8. My knowledge of mid-19th-century Manhattan is something approaching zero. I had absolutely no idea about the gang wars of the 1840s (likewise Five Points), nor Blackwell's Island, nor the nefarious activity that occurred during the 1860s (some of it also at Five Points), and in this regard, "Gangs of New York" does a good job at teaching this important, yet little known, part of American History. I can't sit here and claim it's faithful to the truth, when I don't even know what the truth is, but it seems like it's at least trying to be. Yes, Martin Scorsese is going to throw in some drama, but that doesn't mean the history lesson is worthless; just embellished. Let me warn you, before writing any spoilers, that this is a very long and difficult film to follow - you'll be doing yourself a favor to write down names, positions, actors, or have the Wikipedia window open if you're watching it on your computer - otherwise, you might easily get confused. I did all this and *still* got confused, so be mindful. If you get lost (and don't be ashamed if you do), there's a very thorough synopsis on IMDB.com. *** SPOILER ALERT *** It's surprising that Liam Neeson ("Priest" Vallon, Amsterdam Vallon's (Leonardo DiCaprio's) father) is killed off so early in the film, but that does set the stage for the rest of the movie. Plus with other major stars such as William Cutting (Daniel Day-Lewis), and Jenny Everdeane (Cameron Diaz), this might have saved some on what must have been substantial salary costs (*) Speaking of history, I find it both fascinating and timely that Abraham Lincoln's Conscription Act of 1863 - the first-ever mandatory draft for American men - could be circumvented either by paying $300, or by finding a suitable substitute (this is both in the film, but also occurred in real-life). Needless to say, this caused a great deal of civil unrest, as accusations were made that wealthier people could avoid the draft, whereas poorer people were stuck with it - the more things change, the more they stay the same. It's amazing to me how Amsterdam had the wits about him to sell the recently killed corpse to medical science (it's even more amazing to me how that ended up in the papers, considering the transaction was made in complete secrecy). Notice the tribute paid to Nosferatu in the newspaper article - the drawing of the man second-from-the-right - even the man on the far-right has similar ears: My goodness - I just realized I'm only forty minutes into this film, and I have over two hours remaining. Ha! I knew when they were talking about Jenny (Cameron Diaz) being a "turtledove," that it was Martin Scorsese making a cameo as a wealthy homeowner. (*) Interesting - when I was confirming that about Scorsese, I also read that both DiCaprio and Scorsese both took salary reductions to preserve the budget. Huh! And shortly afterwards, Horace Greeley (Michael Byrne) makes a formidable appearance. Here's an interesting piece of information about the 1872 Presidential Election (it's too important to be called "trivia."). Likewise, P.T. Barnum (Roger Ashton-Griffiths) makes a significant appearance in the movie. Wikipedia describes "Gangs of New York" as an "epic period drama," and that it certainly is. Who would know that the New York City Draft Riots of 1863 were the largest civil and racial insurrection in American history, aside from the Civil War - I certainly didn't, and wouldn't have if I hadn't watched this film. For this reason alone, the film is worth watching - I'm not even sure I knew this film even existed (it was released four months after Karen died, and I only have a vague recollection of the Space Shuttle Columbia explosion - I mean, I have a memory of noticing the headlines when it happened, but I didn't care, and know almost nothing about it (contrast to the Space Shuttle Challenger explosion, which was one of the few incidents during my lifetime that I remember where I was when I heard the news (some others being the O.J. Simpson Trial, the World Trade Center attacks, the Apollo 11 moon landing, and Martin Luther King's assassination). "Gangs of New York" may not be to everyone's taste, but there's no denying that it's an important, historical film, and one which I will remember for a long time. It's so long (2'45") that you *must* be dragged into its atmosphere if you're going to watch it, and you're unlikely to forget it for that reason alone. To show how out of touch I was with life during that time period, I've never even heard of "Chicago," which won the Best Picture Academy Award that year.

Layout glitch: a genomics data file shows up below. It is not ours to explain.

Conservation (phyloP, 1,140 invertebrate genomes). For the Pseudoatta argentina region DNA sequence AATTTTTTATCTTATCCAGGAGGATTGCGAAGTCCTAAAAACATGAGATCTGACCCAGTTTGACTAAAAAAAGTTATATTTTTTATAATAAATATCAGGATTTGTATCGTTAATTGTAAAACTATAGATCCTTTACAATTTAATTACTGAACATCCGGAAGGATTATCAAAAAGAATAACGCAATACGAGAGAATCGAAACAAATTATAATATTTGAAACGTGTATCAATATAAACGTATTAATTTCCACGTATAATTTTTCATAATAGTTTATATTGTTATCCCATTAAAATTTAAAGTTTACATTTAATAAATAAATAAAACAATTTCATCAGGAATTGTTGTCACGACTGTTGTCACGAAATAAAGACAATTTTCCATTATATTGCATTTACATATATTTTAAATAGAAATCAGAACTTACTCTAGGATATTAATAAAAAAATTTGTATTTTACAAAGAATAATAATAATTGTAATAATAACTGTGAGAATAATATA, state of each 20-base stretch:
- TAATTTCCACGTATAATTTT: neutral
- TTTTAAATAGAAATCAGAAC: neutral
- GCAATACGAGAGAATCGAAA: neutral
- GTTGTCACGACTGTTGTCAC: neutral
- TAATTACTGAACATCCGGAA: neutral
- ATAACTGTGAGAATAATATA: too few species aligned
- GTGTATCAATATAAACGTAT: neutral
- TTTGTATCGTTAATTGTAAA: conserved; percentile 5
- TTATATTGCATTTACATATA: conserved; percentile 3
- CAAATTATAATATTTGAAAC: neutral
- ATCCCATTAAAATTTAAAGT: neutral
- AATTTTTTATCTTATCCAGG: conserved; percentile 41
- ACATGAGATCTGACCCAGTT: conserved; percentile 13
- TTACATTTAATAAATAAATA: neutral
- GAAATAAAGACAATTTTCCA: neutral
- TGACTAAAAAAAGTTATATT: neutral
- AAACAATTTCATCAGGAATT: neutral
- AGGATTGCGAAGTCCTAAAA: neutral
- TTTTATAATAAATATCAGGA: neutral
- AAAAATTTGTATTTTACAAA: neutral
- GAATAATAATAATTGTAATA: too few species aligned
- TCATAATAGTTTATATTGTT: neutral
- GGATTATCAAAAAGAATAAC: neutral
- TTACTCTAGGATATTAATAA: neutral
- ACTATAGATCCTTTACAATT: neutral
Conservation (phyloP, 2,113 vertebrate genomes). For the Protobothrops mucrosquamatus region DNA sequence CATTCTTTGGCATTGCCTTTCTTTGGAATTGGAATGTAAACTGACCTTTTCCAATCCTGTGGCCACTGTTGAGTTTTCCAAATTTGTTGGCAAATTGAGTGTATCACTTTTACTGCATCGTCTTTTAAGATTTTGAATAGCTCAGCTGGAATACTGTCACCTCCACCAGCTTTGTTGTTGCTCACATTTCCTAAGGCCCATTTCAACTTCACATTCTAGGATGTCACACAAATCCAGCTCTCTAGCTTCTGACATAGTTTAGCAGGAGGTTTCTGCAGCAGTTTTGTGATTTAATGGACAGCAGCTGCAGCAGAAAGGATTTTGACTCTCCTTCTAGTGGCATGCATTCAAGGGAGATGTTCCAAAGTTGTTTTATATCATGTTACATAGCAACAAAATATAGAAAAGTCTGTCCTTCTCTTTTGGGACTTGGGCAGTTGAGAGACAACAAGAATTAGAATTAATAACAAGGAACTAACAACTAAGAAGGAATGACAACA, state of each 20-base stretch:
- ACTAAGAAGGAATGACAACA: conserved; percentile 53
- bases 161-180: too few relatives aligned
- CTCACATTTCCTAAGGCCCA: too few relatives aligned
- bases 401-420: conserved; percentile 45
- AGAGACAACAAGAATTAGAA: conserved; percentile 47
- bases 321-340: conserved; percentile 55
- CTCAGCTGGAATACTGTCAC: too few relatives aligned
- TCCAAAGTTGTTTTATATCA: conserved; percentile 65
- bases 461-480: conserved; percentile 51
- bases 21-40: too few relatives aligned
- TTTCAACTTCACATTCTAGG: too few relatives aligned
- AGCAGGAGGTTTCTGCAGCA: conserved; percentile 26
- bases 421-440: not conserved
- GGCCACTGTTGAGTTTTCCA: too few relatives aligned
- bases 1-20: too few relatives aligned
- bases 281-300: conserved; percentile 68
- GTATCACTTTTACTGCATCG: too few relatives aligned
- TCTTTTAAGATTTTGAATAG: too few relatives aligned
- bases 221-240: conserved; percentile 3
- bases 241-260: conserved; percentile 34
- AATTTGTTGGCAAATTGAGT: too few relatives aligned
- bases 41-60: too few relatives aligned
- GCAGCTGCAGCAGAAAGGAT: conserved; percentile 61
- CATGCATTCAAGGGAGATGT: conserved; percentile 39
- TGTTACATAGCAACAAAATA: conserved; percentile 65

9. I post this not because I like David Ortiz (I am, after all, a Yankees fan) but for a number of reasons both positive and negative. On the positive side, and setting aside my Yankee fandom, he is an icon for the Red Sox. He is a beloved character in Boston and was a member of three world championships ... after 86 years without a championship in Fenway Park. And there have only been four players to play on three world championships and hit 500 HRs, with Mickey Mantle, Babe Ruth, and Reggie Jackson preceding him. On the negative side, he has an association with PEDs. Of course, there is no "proof" per se, but his best friend on the Red Sox during those championship years was Manny Ramirez, who was caught and suspended multiple times for PEDs use. A few others of those Red Sox players during that period of time were also suspected of PEDs use, and Big Papi (or "Big Sloppy" to Yankees fans) was at least gulty by association. Besides, how did he lose that hole in his swing that he had when he was David Arias of the Twins? (But my primary gripe about any and all of this is simply that the 500 HR Club is not what it once was. When I was growing up, it was the absolute power hitter mark of excellence, the line of demarcation between the very good and the great. Now, it has been removed from that status by the stench of PEDs use. And that is a shame, pure and simple.) Anyway, from a Yankees fan, here is a tip of the cap to Ortiz, for his accomplishments, for what he means to his fan base, and for his eventual enshrinement in baseball's Hall of Fame.